US 4628068 A
Expandable styrene polymer particles which have anti-static and anti-lumping properties during expansion and after molding into an article are produced by adding 0.1 to 0.4 parts of dialkyl bisalkoxylated quaternary ammonium salts per 100 parts of polymer particles by coating of the expandable polymer particles with the salts. The salts may be added as sole antistatic agent or in addition to the known internal additives which impart fastcool and antilump properties.
1. A composition comprising a styrene polymer containing dispersed throughout 3 to 20 weight percent of a blowing agent and coated on the surface thereof by 0.1 to 0.4 weight percent of a quaternary ammonium salt having general formula ##STR3## wherein R may be C.sub.1 -C.sub.11 linear or branched alkyl groups and mixtures thereof, R' may be oxyethylene, oxypropylene, oxybutylene and mixtures thereof, R" may be C.sub.1 -C.sub.4 linear or branched alkyl or benzyl, x may be an integer from 1 to 20, and A may be any anion.
2. The composition of claim 1 wherein the styrene polymer is polystyrene.
3. The composition of claim 1 wherein the styrene polymer is a copolymer of styrene with minor amounts of acrylonitrile.
4. The composition of claim 1 wherein the styrene polymer is a copolymer of styrene with minor amounts of maleic anhydride.
5. The composition of claim 1 wherein the styrene polymer is a copolymer of styrene with minor amounts of methyl acid maleate.
6. An article molded from the composition of claim 1.
This is a division of application Ser. No. 812,091 filed Dec. 12, 1985 now U.S. Pat. No. 4,603,149.
This invention relates to a process for making expandable styrenic polymers anti-static and anti-lumping during pre-expansion, and after molding, by coating certain quaternary ammonium salts onto the expandable polymer particles or the molded articles.
The making of low density, cellular, shaped, plastic articles from expandable particles of styrene polymers is well known. Such particles generally contain a blowing agent which boils below the softening point of the polymer and which will cause the particles to expand when they are heated. When the expanded particles are heated in a mold cavity, the particles expand further to fill the mold and fuse together to form a shaped article.
The formation of molded articles from expandable styrene polymer particles is effected in two steps: (1) pre-expanding of foamable styrene polymer particles to a density of between 1 and 3 pounds per cubic foot; and (2) further heating the pre-expanded particles in a closed mold to cause further expansion and form a fused, one piece article having the shape of the mold. The second step is what is normally referred to as "molding".
The pre-expansion step may be carried out by heating the expandable polymer particles by any suitable heating medium such as steam, hot air, hot water, or radiant heat. A widely used method of pre-expansion of the particles is a process such as that disclosed in U.S. Pat. No. 3,023,175 by Rodman. Another method is that disclosed in U.S. Pat. No. 3,577,360 by Immel, which teaches the pre-expansion of polymer beads by heating in a dry atmosphere followed by the application of a vacuum to cause the particles to expand to the desired density.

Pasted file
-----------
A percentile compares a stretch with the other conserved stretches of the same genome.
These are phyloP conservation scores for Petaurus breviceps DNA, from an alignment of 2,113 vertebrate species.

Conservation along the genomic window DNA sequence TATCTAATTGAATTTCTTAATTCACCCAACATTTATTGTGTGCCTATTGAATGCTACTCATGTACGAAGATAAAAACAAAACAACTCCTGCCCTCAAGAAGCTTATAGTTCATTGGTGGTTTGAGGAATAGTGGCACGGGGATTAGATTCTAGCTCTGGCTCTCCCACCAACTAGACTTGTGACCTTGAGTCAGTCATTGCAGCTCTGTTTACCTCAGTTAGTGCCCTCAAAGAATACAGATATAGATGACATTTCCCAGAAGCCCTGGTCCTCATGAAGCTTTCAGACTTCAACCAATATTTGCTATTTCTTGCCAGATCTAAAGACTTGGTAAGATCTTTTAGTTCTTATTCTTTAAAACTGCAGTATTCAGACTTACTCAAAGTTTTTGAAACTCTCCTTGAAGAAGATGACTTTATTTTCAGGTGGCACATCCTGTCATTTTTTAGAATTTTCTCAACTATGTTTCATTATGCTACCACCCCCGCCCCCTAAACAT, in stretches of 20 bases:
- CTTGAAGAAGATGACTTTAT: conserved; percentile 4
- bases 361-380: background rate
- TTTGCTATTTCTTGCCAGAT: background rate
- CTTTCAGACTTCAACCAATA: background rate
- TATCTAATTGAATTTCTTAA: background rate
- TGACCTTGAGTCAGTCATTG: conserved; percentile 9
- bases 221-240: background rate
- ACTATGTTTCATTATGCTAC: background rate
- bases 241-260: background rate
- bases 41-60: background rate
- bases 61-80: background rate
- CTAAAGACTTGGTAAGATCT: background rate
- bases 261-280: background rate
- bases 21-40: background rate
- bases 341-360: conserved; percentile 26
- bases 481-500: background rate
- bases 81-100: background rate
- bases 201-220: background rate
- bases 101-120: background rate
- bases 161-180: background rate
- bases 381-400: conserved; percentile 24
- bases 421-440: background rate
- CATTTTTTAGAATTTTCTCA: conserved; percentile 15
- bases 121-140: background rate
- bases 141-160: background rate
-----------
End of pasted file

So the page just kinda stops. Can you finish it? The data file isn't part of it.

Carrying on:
An undesirable result of the pre-expansion before introduction into the mold is the tendency of the pre-expanded particles to clump together and form lumps which render the particles unsuitable for molding. These lumps cannot be properly conveyed in processing plants and are unsuitable for charging into molds of intricate contour due to improper fill-out of the molded articles. Even if reasonable fill-out is achieved, variations in density within the molded articles can result and voids also occur.
Various methods have been proposed for the prevention of lumping during pre-expansion, but these have all suffered from some objectionable feature such as rapid loss of blowing agent, poor flow of the treated beads, dust problems which cause plugging of the steam ports, and often serious reduction in fusion of the particles on molding. U.S. Pat. No. 3,520,833 teaches the addition of lecithin during the impregnation of the particles with the blowing agent. Unfortunately, the lecithin imparts an undesirable odor to the molded articles. U.S. Pat. No. 3,462,293 teaches to coat the particles with polymeric materials by a fluid bed process. This process involves an additional expense of fluidizing the particles and coating with the polymer latexes. U.S. Pat. No. 3,444,104 teaches the addition of calcium silico aluminate. This additive tends to foul transfer lines and molds with clay-like deposits.
Another problem encountered with styrenic polymer particles is that of static charge on the particles, both before and after pre-expansion. The static charges cause problems in conveying the particles smoothly into, for example, the pre-expander or during the molding operation. Another area where static charges become a major problem is in the final molded product. Thus, molded styrenic polymer used to package electronic equipment can damage the enclosed equipment due to static discharge. Various antistatic agents have been used to attempt to overcome the static problems.
It has now been found that dialkyl bisalkoxylated quaternary ammonium salts, when coated onto the surface of expandable styrene polymer particles serve as an antistatic and anti-lumping agent for the particles. Coating with from 0.10 to 0.40 parts of salt per 100 parts of polymer gives a foamable product which, when pre-expanded, exhibits less lumping than expandable styrene polymers not having the quaternary salts present. Moldings made from the coated particles have better static proportion than those molded from unmodified styrene polymers.
In accordance with this invention, a variety of expandable thermoplastic homopolymers and copolymers can be rendered anti-static and anti-lumping. The polymers may be derived from vinyl aromatic monomers including styrene, isopropylene, alpha-methylstyrene, nuclear methylstyrenes, chlorostyrene, tert-butylstyrene, etc., as well as copolymers prepared by the copolymerization of a vinyl aromatic monomer with monomers such as butadiene, alkyl methacrylates, alkyl acrylates, acrylonitrile and maleic anhydride wherein the vinyl monomer is present in at least 50% by weight of the copolymer. For the purpose of convenience, these polymers and copolymers are referred to herein as styrene polymers.